20141120_ElanaKagen_ChristopherFerri_1
20141120_ElanaKagen_ChristopherFerri_1

One of the most difficult aspects of being a judge is understanding the role and limits of a justice’s position, Associate Justice of the Supreme Court Elena Kagan ’81 argued in a discussion on her experiences and judicial views moderated by University President Christopher Eisgruber ’83 on Thursday.

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20141120_ElanaKagen_ChristopherFerri_1

Kagan, nominated and appointed to the Supreme Court by President Barack Obama in 2010, holds a bachelor’s degree from the University, an M.Phil. from the University of Oxford and a J.D. from Harvard Law School.

She had previously worked as a professor of law at the University of Chicago and served in the Clinton administration from 1995 as Associate White House Counsel and Assistant to the President for Domestic Policy and Deputy Director of the Domestic Policy Council. Kagan also served as Dean of Harvard Law School from 2003-09 and Solicitor General before assuming a position on the Supreme Court.

Justices are not meant to perform a legislative and executive role, Kagan said. She explained that what judges are equipped to do and should do is to decide when an act goes too far beyond the boundaries set by precedent or the Constitution.

“We have one job to do: to apply the law as best we can. That job is really hard … and there are differences in the realm of legal interpretation,” Kagan said.

Kagan spoke about the dynamics of the Court throughout the discussion, addressing both her relationship with colleagues and public perceptions of the Court. Much of the communication on issues among the justices after an opinion is drafted and under discussion is done via writing to facilitate articulation of ideas precisely, Kagan noted.

“[We] write rather than talk. I actually think that makes a good deal of sense because, especially if you’re commenting or criticizing a written opinion, it often takes writing to explain exactly and precisely what you mean,” she said.

When questioned by Eisgruber about the political polarization of the Supreme Court, Kagan argued that from her point of view, justices do not view law through the Democratic or Republican lenses that the public may believe they do. Rather, she said, differences in opinion arise from different methods of judicial analysis.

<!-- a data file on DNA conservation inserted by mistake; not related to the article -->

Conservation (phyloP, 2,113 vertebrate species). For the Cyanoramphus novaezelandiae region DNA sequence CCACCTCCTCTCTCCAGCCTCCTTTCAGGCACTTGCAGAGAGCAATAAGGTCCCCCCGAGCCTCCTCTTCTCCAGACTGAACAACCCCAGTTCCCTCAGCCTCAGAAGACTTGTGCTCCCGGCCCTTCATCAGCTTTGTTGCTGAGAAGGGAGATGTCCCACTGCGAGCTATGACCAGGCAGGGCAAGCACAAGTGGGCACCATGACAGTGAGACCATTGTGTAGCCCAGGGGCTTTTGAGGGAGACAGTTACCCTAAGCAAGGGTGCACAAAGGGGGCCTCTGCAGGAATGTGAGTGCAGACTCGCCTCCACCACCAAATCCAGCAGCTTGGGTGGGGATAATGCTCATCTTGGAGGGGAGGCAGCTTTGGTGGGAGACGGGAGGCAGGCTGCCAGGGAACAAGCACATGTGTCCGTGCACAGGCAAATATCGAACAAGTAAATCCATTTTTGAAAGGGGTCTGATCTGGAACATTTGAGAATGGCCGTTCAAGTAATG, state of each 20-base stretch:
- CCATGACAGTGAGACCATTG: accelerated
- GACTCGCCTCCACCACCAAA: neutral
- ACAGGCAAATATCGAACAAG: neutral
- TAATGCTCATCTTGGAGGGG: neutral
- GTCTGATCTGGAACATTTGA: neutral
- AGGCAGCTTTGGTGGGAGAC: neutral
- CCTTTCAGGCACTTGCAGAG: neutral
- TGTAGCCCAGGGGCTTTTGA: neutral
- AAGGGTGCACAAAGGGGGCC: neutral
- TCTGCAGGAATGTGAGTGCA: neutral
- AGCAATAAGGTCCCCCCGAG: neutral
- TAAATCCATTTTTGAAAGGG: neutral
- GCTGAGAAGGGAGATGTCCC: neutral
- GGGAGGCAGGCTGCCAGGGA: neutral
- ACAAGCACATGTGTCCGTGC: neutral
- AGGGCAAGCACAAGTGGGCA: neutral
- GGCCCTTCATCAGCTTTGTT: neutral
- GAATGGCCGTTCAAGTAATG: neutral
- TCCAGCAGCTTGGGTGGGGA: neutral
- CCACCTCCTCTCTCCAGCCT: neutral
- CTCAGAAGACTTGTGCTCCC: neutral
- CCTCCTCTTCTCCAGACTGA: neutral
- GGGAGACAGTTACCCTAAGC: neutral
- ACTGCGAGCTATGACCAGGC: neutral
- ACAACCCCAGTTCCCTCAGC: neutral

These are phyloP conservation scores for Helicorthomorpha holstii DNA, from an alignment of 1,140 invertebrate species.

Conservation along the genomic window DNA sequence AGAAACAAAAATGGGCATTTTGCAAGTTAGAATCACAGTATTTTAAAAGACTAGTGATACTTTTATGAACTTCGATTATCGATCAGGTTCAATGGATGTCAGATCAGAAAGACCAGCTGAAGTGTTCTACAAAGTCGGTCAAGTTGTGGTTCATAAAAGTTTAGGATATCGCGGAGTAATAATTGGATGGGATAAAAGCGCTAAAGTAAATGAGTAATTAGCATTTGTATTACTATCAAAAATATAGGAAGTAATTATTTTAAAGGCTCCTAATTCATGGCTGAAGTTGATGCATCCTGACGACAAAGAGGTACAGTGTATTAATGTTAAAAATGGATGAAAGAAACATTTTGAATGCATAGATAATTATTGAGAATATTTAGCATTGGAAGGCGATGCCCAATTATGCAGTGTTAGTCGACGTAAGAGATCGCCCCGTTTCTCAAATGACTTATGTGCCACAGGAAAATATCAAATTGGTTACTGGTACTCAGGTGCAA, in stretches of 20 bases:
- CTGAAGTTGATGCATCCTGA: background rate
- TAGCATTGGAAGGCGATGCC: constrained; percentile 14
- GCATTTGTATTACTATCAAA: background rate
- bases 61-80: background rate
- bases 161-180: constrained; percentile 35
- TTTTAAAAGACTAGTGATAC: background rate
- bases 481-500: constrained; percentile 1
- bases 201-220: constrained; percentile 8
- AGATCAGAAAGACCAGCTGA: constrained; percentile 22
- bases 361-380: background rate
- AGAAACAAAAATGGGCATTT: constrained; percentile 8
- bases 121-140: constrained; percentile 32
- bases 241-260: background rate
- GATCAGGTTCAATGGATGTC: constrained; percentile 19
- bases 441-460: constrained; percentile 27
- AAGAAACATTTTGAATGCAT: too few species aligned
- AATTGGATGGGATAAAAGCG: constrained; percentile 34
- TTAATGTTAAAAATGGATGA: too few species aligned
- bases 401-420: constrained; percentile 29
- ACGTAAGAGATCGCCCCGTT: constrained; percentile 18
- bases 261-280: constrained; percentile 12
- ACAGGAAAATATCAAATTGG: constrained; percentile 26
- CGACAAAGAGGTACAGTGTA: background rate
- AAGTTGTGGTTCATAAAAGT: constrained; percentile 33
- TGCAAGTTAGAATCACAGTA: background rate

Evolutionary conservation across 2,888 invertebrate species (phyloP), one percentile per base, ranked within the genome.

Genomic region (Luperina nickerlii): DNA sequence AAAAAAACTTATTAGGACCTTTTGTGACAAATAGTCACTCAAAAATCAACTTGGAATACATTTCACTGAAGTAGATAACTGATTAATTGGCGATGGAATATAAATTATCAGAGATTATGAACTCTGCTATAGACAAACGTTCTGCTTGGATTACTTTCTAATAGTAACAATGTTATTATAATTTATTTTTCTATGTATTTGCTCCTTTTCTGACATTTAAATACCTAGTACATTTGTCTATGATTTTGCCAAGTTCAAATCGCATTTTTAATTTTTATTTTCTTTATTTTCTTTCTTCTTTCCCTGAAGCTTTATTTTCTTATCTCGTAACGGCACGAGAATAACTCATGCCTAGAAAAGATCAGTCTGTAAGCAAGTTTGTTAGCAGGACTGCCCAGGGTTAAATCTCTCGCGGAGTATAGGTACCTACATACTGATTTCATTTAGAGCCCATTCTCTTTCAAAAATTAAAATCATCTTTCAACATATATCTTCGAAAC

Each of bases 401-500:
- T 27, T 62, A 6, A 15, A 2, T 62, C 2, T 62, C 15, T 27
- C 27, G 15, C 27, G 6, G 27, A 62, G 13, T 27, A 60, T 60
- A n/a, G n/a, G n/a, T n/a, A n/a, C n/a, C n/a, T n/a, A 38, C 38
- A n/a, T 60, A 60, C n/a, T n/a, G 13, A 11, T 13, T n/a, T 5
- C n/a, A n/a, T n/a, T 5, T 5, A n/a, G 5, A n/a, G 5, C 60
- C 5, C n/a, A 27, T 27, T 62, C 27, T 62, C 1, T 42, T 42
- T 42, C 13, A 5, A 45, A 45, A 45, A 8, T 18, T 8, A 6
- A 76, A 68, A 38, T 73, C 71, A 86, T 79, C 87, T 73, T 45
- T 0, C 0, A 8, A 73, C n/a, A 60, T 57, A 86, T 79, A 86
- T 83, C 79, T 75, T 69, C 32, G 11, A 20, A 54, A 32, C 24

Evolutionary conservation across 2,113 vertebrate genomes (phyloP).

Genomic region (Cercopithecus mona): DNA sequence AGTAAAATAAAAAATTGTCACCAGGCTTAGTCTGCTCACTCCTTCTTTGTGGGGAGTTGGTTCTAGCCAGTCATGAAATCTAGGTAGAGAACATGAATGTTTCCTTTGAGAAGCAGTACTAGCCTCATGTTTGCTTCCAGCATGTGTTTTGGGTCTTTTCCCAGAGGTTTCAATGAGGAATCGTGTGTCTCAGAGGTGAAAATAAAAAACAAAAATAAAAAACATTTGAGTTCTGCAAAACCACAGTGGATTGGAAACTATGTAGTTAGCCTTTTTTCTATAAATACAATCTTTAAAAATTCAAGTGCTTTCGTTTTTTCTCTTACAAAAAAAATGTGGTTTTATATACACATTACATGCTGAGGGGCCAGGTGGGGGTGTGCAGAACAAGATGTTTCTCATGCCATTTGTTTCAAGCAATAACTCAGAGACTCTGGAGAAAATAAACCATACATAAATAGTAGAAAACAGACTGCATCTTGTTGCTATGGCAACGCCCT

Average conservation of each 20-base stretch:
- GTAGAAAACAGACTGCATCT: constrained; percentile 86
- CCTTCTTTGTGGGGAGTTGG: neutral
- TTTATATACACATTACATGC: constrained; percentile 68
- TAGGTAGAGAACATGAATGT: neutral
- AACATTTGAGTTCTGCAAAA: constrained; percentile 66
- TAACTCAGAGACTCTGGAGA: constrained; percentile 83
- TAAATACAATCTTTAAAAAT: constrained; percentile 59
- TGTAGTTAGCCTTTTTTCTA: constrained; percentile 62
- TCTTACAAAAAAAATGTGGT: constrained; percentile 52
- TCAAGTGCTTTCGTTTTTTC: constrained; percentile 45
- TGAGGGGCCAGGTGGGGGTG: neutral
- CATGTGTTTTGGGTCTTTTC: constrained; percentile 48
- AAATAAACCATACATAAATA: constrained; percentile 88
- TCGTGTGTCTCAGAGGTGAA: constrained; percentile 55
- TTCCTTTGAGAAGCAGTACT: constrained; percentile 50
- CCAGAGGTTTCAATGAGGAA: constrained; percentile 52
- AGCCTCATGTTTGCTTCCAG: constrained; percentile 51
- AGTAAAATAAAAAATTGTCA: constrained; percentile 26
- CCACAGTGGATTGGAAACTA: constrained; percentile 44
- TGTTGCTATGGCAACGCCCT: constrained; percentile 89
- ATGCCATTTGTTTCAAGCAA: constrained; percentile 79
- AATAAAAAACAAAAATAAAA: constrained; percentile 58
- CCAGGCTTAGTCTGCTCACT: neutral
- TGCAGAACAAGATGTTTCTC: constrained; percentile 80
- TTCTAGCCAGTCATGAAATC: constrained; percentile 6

She explained that her personal style of analysis when addressing big picture ideas that are not clearly defined, like due process, focuses on precedent and its development over time.

“I think really hard about the way interpretation of the law has developed over time and the principles that have emerged from all of those cases,” Kagan said.

She argued against the alternative methodology of focusing on the intent of the Framers, saying that examining the intent of the writers of the Constitution can lead to untenable, non-progressive results.

Furthermore, though the public may believe the Court is polarized, 60 percent of last term’s decisions were unanimous, she noted.

Statements such as that of economics professor Paul Krugman’s argument in a New York Times column that the Court is corrupt, which was brought up by Eisgruber, are inaccurate, Kagan said.

“That is just ridiculous language,” she said.

Justices may agree or disagree, she said, yet they all fulfill their jobs in good faith.

"I think [the Supreme Court] is an institution of government that really works,” Kagan said.

Kagan also spoke about the time she spent as an undergraduate at the University. She said she didn’t envision herself as a lawyer or an Associate Justice of the Supreme Court while at the University, noting that she had majored in history. However, she added that her academic work at the University developed her writing skills and her involvement in extracurricular activities led to the formation of lifelong friendships.

“I loved Princeton. I think all you folks who go to Princeton are incredibly lucky, at least if it’s anything like when I was here, and it's probably better,” she said.

The discussion was held at 4:30 p.m. at Richardson Auditorium in Alexander Hall and was co-sponsored by the University Center for Human Values and Princeton University Public Lectures.

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